Dienhart: No. 10 Wisconsin defense continues to impress

Dienhart: No. 10 Wisconsin defense continues to impress

When the season began, most pundits looked at the first five games of Wisconsin’s Big Ten schedule and shuttered.

How would the Badgers survive a run of games that would see UW play at Michigan State, at Michigan, vs. Ohio State, at Iowa and vs. Nebraska? This, after opening the season with a win vs. LSU.

Well, so far, so good. Wisconsin is 2-2 in Big Ten play after an impressive 17-9 win at Iowa pushed the Badgers to 5-2 overall. And, you have to like the Badgers’ chances when the Cornhuskers come to Madison for the next game, given how Nebraska struggled vs. Purdue on Saturday.

“It was a battle in the trenches all game long,” said Badger linebacker T.J. Watt, who is part of one of the best linebacking corps in the nation that welcomed back Vince Biegel from injury today.

The play of Watt and the Wisconsin defense continues to impress and carry this program in 2016. On this day at Iowa, the Badgers hand-cuffed the Hawkeye offense, limiting Iowa to three field goals and just 236 yards.

Iowa’s longest run? It was 12 yards. Iowa’s longest pass? It was 21 yards.

While the Hawkeyes lack playmakers with wideout Matt VandeBerg and tight end George Kittle out injured, it was an impressive effort for Wisconsin in a series that has seen the road team win the last six.

“They persevered. They kept playing, and they did it together,” said Wisconsin coach Paul Chryst.

“I thought they played really well. Guys did step up and made plays. We were tested and they stayed resilient. Same thing, whether it’s offense, defense, or special teams, it wasn’t perfect, but guys kept playing.”

When Badger defensive coordinator Dave Aranda left for the same post at LSU after 2015, some wondered about the impact. But Chryst hired Justin Wilcox after he wasn’t retained at USC, and the defense has been even better. UW is allowing just 14.3 points and 300.6 yards per game. The rush defense has been strong, as the Badgers are yielding just 102.9 yards per game. Wilcox’s defense also has been great on third downs, as foes are converting just 24.7 percent.

The offense continues to improve for the Badgers, who can’t run the ball like they have in the past but have an effective passing game that creates room for the backs. Redshirt freshman quarterback Alex Hornibrook is a work-in-progress who continues to make strides. The lefty hit 11-of-19 passes for 197 yards at Iowa. Bart Houston also got some playing time and was effective, completing 4-of-6 attempts for 59 yards with a TD. He offered a change of pace, as Houston poses more of a running threat on bootlegs and scrambles.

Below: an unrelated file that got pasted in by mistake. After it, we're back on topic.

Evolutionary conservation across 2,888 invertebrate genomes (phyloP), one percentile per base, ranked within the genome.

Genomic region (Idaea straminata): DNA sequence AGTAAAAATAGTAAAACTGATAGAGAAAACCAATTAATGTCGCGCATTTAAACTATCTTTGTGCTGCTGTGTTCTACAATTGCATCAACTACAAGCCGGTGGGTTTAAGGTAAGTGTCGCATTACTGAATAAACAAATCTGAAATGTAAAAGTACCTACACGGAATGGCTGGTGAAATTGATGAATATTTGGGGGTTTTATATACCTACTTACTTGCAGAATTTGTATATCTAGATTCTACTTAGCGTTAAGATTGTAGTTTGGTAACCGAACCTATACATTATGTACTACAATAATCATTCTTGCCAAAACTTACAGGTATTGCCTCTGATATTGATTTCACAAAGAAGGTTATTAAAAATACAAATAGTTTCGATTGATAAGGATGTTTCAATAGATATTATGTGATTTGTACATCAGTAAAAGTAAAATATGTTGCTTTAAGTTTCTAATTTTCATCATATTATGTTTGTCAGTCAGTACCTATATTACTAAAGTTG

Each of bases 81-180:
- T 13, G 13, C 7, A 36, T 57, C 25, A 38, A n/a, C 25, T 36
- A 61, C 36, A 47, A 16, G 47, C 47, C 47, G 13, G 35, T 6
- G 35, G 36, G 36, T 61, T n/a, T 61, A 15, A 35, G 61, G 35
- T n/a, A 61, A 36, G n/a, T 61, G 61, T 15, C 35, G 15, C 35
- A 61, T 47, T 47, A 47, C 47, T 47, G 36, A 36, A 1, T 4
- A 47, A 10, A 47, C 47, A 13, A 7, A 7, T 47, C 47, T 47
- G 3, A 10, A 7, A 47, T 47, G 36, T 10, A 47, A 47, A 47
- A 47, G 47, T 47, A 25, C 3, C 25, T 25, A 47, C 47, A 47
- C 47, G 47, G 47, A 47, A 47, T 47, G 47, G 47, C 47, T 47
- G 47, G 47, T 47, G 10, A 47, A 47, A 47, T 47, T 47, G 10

“For us to be the best team we can be, we’re going to need everyone,” Chryst said.

Add it up, and the Badger signal-callers hit a combined 15-of-25 passes for 256 yards. That created more than enough running room for stud back Corey Clement, who ran a career-high 35 times for 134 yards and a TD. He may be finding his groove, running for 164 yards last week in a 30-23 overtime home loss to Ohio State. He’s healthy and looking strong for a UW team that has won at Michigan State and lost at Michigan in Big Ten action.

“There were some plays that we left out there. That certainly didn’t help our cause,” Iowa coach Kirk Ferentz said.

The Hawkeyes have lost three home games in a row, falling to FCS North Dakota State, Northwestern and now Wisconsin. Iowa’s defense looks to be championship caliber. But the offense? A week after scoring 49 points at Purdue, the attack looked limited vs. Wisconsin, so much so any West Division title hopes the Hawkeyes may harbor appear to be dimming … quickly, as there still is a trip to Penn State along with home games vs. Michigan and Nebraska.

Can the Hawkeyes repeat as division champs? At this point, Wisconsin is looking good. And don’t count out Nebraska or surging Northwestern, which has won three in a row.

“We’ll look at everything certainly,” said Ferentz when asked about his team’s offense heading into a bye next week. “They made it tough for us to run the football today. We anticipated that. But our fits didn’t always look quite like what you want. We never really got into a rhythm there.

“We’ll look at it. But I don’t think that’s the entire answer. I think there’s some little things we’re going to have to do better.”

Iowa will enter an off week with a 5-3 overall mark and a 3-2 Big Ten record. And it will be a chance to heal up.

“It’s kind of on a couple levels,” said Ferentz. “The guys that have been playing a lot of snaps, we track those like everybody would. A fair amount of those guys are hurt. George Kittle today really gutted it up. First time he really did anything strenuous was Thursday this week during his off day. That was without us, but he was doing some things out there with the medical staff. He practiced yesterday.

“But Cole Croston as you might imagine is probably a little sore right now. Boone Myers wasn’t out there. We got to get those guys where they can come down the stretch for the last month. That’s one thing.”

While Iowa licks its wounds and wonders, what if? Wisconsin rolls on … and dreams big.

“We knew it was going to be more of a dog fight this week,” Watt said. “More of a battle in the trenches without their motions and certain things. (We) just try to be gritty, man.”

Mission accomplished. Bring on Nebraska.

Tom Dienhart, BTN.com Senior Writer

About Tom Dienhart: BTN.com senior writer Tom Dienhart is a veteran sports journalist who covers Big Ten football and men's basketball for BTN.com and BTN TV. Find him on Twitter and Facebook, and send him questions to his weekly mailbag.

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